Mother Corrected in International Baby Name Feud


Thousands of internet commenters were left stunned after one Irish woman explained how she told her sister-in-law that her daughter’s name is not, in fact, Irish.

In a viral Reddit post published on r/AmITheA**hole, Redditor u/Top-Process-4882 (otherwise referred to as the original poster, or OP) said she is married to an American man and described the controversy caused by a baby incorrectly named in honor of her heritage.

Titled, “[Am I the a**hole] for telling my sister in-law her daughter’s name isn’t Irish?” the post has received nearly 11,000 votes and 1,900 comments in the last day.

Beginning with the explanation that her husband’s sister “has always been obsessed with my accent, my name and the fact that her brother married a real Irish person,” the original poster said her sister-in-law recently gave birth to a daughter, but consulted with her about Irish names long before having a child.

“My sister-in-law excitedly told me ages ago that she was giving her daughter an Irish name and she couldn’t wait for me to hear it,” OP wrote. “Around that same time her husband asked me if the name was actually Irish (he told me what it was) and I said no.”

“I didn’t say anything to her because she never asked and I wasn’t supposed to know the name.

After her niece was born, the original poster said her sister-in-law revealed the baby’s name at family gathering, sparking both confusion and conflict.

“She talked about wanting an Irish name for her because of me,” OP wrote. “Her husband told her to stop saying it was Irish.”

“She was so mad at him for claiming it wasn’t and I jumped in. I said the first name was Scottish, not Irish,” OP continued. “She went crazy and told me the name was Irish [and] that Irish and Scottish had the same stuff.”

“I told her there was some overlap…but we still had our own distinct names and the one she had chosen was clearly Scottish,” OP added. “She is so pissed that I pointed this out to her [and] she’s pissed at her husband for disagreeing with her in the first place.”

Despite the love and excitement that come with the birth of a child, baby names are a highly-contentious topic, both on and off the internet.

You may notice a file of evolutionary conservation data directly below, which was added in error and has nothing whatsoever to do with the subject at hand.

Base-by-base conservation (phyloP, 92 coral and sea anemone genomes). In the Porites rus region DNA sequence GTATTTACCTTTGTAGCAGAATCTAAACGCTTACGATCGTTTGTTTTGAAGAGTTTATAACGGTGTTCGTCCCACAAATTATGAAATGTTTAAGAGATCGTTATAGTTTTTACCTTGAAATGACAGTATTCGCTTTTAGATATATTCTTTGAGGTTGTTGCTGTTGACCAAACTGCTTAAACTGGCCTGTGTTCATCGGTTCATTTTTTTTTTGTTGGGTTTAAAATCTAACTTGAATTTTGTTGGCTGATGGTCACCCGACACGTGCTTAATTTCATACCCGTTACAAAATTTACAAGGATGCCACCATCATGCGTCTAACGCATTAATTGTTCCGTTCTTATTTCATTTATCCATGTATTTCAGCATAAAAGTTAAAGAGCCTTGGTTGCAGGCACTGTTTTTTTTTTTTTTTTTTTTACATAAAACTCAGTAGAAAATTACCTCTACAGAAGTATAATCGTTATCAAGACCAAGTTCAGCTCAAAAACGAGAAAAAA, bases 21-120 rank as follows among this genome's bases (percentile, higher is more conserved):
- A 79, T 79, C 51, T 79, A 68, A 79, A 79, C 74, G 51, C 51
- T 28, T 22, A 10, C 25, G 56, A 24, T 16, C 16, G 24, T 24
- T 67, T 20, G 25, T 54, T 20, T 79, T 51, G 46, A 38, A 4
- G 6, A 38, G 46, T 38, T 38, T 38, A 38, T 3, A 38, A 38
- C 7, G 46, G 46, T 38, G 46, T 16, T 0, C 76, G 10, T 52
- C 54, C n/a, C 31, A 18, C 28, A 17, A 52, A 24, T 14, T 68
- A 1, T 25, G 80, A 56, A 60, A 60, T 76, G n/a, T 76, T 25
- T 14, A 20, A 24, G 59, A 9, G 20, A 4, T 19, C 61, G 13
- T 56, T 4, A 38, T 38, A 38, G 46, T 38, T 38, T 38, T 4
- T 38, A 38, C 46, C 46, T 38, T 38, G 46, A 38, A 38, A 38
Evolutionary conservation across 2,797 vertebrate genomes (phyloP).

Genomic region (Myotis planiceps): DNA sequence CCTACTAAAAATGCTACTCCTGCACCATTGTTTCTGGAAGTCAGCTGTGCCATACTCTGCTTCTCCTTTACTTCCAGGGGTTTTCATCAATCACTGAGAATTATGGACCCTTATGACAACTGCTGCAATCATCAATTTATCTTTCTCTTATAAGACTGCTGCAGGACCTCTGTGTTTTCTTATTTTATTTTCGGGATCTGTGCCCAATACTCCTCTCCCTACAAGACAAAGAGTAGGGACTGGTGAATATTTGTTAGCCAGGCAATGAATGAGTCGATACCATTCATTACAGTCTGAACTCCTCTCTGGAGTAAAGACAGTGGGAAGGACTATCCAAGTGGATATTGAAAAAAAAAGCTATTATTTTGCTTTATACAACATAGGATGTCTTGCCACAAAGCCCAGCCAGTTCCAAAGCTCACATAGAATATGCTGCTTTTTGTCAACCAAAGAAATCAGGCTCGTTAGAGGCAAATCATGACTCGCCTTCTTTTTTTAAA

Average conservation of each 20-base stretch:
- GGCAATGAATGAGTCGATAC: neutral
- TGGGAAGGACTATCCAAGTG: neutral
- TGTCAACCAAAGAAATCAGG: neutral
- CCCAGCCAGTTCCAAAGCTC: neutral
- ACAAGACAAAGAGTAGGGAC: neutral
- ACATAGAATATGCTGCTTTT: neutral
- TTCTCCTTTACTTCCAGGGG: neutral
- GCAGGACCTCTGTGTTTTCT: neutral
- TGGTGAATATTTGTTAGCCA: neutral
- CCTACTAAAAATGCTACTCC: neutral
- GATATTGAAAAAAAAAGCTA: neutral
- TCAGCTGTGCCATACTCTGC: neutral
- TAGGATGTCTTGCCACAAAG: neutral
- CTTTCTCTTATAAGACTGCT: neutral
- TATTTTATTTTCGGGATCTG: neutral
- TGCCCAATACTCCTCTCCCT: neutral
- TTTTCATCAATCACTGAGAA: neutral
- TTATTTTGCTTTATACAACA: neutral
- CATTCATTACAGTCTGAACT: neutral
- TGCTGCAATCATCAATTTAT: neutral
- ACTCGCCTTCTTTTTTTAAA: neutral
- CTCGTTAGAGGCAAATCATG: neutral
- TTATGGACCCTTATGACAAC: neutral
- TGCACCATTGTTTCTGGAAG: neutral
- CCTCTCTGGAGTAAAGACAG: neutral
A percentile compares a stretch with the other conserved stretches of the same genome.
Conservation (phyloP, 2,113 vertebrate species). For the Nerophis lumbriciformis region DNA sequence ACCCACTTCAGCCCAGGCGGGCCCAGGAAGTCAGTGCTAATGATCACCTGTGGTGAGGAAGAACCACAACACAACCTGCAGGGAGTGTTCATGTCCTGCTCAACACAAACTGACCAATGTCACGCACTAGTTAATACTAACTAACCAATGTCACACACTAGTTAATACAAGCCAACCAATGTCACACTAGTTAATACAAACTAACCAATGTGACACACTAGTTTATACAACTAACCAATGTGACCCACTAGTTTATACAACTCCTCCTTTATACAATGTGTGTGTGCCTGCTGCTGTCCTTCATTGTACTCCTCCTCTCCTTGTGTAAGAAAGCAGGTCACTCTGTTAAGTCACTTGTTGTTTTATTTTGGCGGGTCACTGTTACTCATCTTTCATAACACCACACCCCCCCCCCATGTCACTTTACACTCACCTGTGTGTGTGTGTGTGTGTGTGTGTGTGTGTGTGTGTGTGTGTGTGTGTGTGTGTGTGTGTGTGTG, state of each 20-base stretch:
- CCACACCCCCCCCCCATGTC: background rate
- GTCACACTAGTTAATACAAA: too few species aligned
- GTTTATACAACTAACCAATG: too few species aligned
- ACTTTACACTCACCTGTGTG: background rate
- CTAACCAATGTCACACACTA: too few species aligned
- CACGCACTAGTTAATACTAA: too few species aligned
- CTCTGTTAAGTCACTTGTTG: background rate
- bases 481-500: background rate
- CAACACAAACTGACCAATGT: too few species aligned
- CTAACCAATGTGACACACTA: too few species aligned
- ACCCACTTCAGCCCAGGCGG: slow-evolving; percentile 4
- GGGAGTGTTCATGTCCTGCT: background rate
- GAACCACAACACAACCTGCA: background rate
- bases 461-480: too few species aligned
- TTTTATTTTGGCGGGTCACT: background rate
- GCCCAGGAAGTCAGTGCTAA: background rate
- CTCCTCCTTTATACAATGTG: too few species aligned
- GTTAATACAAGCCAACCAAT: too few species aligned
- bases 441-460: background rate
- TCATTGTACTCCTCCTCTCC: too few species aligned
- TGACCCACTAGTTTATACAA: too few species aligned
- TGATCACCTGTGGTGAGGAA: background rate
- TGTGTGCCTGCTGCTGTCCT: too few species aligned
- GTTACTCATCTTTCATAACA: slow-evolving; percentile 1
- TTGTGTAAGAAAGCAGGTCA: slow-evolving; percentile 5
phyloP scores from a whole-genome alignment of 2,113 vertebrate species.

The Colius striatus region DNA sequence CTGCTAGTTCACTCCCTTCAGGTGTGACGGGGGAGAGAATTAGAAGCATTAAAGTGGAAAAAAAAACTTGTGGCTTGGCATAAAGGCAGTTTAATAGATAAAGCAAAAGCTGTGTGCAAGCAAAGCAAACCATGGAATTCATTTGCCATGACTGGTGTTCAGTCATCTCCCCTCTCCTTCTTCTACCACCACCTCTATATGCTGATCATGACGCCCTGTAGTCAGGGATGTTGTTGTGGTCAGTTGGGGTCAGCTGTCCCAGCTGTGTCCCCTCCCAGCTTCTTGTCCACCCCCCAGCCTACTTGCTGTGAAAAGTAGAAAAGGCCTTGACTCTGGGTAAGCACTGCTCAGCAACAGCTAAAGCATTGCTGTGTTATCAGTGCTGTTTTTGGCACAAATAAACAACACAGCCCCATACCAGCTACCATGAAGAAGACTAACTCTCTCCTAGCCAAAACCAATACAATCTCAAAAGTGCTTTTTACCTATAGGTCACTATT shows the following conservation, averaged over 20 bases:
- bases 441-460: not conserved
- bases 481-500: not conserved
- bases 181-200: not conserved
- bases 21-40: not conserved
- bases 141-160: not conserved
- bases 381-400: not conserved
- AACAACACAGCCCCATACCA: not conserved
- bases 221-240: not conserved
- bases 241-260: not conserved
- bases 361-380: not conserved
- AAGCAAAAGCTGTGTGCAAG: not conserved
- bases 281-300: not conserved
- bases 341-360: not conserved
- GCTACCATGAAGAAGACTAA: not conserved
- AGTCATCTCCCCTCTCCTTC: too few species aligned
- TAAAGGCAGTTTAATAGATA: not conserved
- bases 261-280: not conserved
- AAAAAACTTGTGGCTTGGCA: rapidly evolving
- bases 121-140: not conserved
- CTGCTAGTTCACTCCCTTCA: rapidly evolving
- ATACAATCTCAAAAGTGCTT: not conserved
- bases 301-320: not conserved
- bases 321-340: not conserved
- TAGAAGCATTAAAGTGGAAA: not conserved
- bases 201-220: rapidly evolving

While some soon-to-be parents navigate between recent naming trends, pressure from relatives and other family-name traditions, others remain dead set on specific names from the beginning, often with unforeseen consequences looming on the horizon.

Over the past handful of months, Newsweek has reported on multiple Reddit threads detailing baby-naming controversies, including one workplace feud over the acceptability of nabbing names from different fiction franchises and a mother who said she’d rather get divorced than allow her husband to name their children after the creators of Minecraft.

In each case, Redditors banded together in support of mothers and their right to both issue names, and veto them before they become reality.

Irish sister-in-law corrects baby name
Members of Reddit’s r/AmITheA**hole forum backed an Irish woman who said she pointed out her new niece’s name isn’t actually Irish.
Wavebreakmedia/iStock / Getty Images Plus

In the case of the original poster, however, Redditors offered the opposite perspective, questioning her sister-in-law’s understanding of Irish culture.

“[Not the a**hole],” Redditor u/Fun-Two-1414 wrote in the post’s top comment, which has received more than 18,000 votes.

“If she really wanted an Irish name, then why not check it with you, an Irish person?” they questioned. “Also, why argue with an Irish person about an Irish name and believing she knows more about Irish names than an actual Irish person.”

Redditor u/Turbulent-Army2631, whose comment has received nearly 6,000 votes, echoed that sentiment.

“This is a perfect example of cultural appropriation rather than cultural appreciation,” they wrote. “If she cared about the culture she’d care about the accuracy and wouldn’t say Scottish and Irish are basically the same.”

“She’s being rude and I have no idea why she’d insist on arguing with someone who’s actually from Ireland,” they added.

In a separate comment, which has received more than 1,200 votes, Redditor u/wanesandwaves speculated that the original poster’s sister-in-law didn’t put much research into the name choice and was offended somebody dared to point that out.

“She’s just angry that her laziness has been called out so she’s flying off excuses like Scottish and Irish being close together,” they wrote. “Yeeesh.”

“Her husband tried. You tried. She’s gonna do what she’s gonna do now,” they added.

Newsweek reached out to u/Top-Process-4882 for comment.

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